It must be one of literary history’s deep ironies. George Orwell spent some of his formative years serving king and empire as a colonial policeman in resource-laden Burma, which, of all the crown’s far-flung jewels, he regarded as the one most likely to prosper after independence.
Instead, the erstwhile “rice-bowl of Asia” has gone on to become a living embodiment of Orwell’s magnum opus, “1984.” The absurd dystopia that is modern-day “Myanmar” — the name applied to Burma by its military rulers — lives up to its “truth is stranger than fiction” credentials today.
A military court declared pro-democracy leader Aung San Suu Kyi guilty of violating the terms of her house arrest, after American John Yettaw swam across the lake beside Mrs. Suu Kyi’s Rangoon home to see her. Mr. Yettaw was arrested by the Burmese police after he swam back, and received a seven-year jail term for his part in the bizarre incident.
Mrs. Suu Kyi’s sentence was three years in prison with hard labor, but in a display of sardonic faux magnanimity, the regime commuted her sentence to a mere additional 18 months house arrest.
This will keep her under lock and key until after next year’s national elections. The elections are already controversial, with 25 percent of seats reserved for the ruling military, more than 2,000 opposition politicians and dissidents in jail, and many others in exile.
All this completely undermines any prospect of a free, fair and competitive vote, which the United States, the European Union, some neighboring Southeast Asian states and the United Nations Security Council have all requested.
Mrs. Suu Kyi has spent 14 of the last 20 years under house arrest. Her National League for Democracy won 1990 elections, but then saw that result promptly dismissed by the ruling military. She was barred from formal participation in the elections by a 2008 constitutional sleight-of-pen that focused on her British husband. However, prior to the intervention of Mr. Yettaw, Mrs. Suu Kyi was due for imminent release.
Though not actually running for election, the prospect of her presence in public — even during a tightly managed election — must have struck the superstitious junta as ominous, so soon after the 2007 Saffron protests that elicited such a harsh crackdown by the military rulers.
What happens next? Press releases from Burmese opposition groups, nongovernmental organizations and exiles were in e-mail inboxes within minutes of the verdict, seeking a U.N. Security Council arms embargo on the junta. Not in time perhaps, given that the junta keeps the bulk of Burma’s 50 million people in abject poverty, while spending a good chunk of the billions of dollars in oil, gas, gems and hardwood revenues on Southeast Asia’s largest standing army.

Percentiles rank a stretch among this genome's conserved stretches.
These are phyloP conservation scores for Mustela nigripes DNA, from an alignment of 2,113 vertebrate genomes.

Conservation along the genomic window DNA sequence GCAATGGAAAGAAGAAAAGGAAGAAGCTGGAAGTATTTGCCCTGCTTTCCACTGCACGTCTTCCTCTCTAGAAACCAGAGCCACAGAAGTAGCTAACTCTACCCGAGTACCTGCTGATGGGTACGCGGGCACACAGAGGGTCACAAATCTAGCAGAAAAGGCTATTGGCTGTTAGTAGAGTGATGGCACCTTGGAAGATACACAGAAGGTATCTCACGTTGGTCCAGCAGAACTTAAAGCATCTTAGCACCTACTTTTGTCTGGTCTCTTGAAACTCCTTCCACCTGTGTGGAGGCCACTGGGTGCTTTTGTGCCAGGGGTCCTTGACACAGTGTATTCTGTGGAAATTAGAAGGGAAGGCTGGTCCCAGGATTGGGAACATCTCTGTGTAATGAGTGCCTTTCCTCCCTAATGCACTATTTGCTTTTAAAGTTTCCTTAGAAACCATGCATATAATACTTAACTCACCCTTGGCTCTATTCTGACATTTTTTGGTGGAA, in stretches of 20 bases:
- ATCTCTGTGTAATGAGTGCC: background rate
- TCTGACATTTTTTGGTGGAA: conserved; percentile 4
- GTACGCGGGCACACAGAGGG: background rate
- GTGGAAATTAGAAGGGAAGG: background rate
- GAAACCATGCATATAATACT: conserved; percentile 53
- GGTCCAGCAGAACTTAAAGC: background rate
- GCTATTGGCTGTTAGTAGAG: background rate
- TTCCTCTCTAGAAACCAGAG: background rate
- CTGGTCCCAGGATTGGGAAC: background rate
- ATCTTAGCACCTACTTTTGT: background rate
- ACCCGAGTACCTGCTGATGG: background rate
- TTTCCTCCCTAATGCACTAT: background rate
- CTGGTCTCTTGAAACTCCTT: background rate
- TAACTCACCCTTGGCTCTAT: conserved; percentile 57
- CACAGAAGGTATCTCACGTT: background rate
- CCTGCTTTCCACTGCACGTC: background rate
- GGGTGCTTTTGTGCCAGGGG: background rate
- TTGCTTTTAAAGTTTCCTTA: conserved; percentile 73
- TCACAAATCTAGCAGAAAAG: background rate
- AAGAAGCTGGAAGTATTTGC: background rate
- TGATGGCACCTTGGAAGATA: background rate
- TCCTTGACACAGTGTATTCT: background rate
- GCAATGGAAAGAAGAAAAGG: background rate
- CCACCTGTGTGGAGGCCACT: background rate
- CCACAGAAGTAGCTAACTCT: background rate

Recent allegations that the junta has been collaborating with the proliferator-par-excellence in North Korea on possible nuclear technology might also add to the urgency.
Targeted U.S., EU and U.N. sanctions are already in place, focusing on the elites and regime cronies.
Some argue that these merely push the junta into the arms of less scrupulous entities, such as China, which is investing in hydroelectric power in Burma and is building a dual port and pipeline structure from the Burmese coast, across the country and into western China, which will enable Beijing to avoid having to ship some of its oil imports from Africa and the Middle East though the contested Straits of Malacca.
India and South Korea are both investing in Burma, or seeking to, and the junta’s biggest trade partner is neighbor Thailand, which imports Burmese gas. Singapore is another important commercial ally. Junta members and associates are thought to use financial and banking services elsewhere among the Association of Southeast Asian Nations (ASEAN), with Western options closed by sanctions.
Will this verdict stretch patience, even in Beijing and across ASEAN? In May, the U.N. Security Council — China included — voted for a resolution seeking Mrs. Suu Kyi’s release after the Yettaw incident. In recent weeks, ASEAN states have joined that clamor, with Indonesia and the Philippines more vocal than the rest of ASEAN.View Entire Story
By Elaine Donnelly
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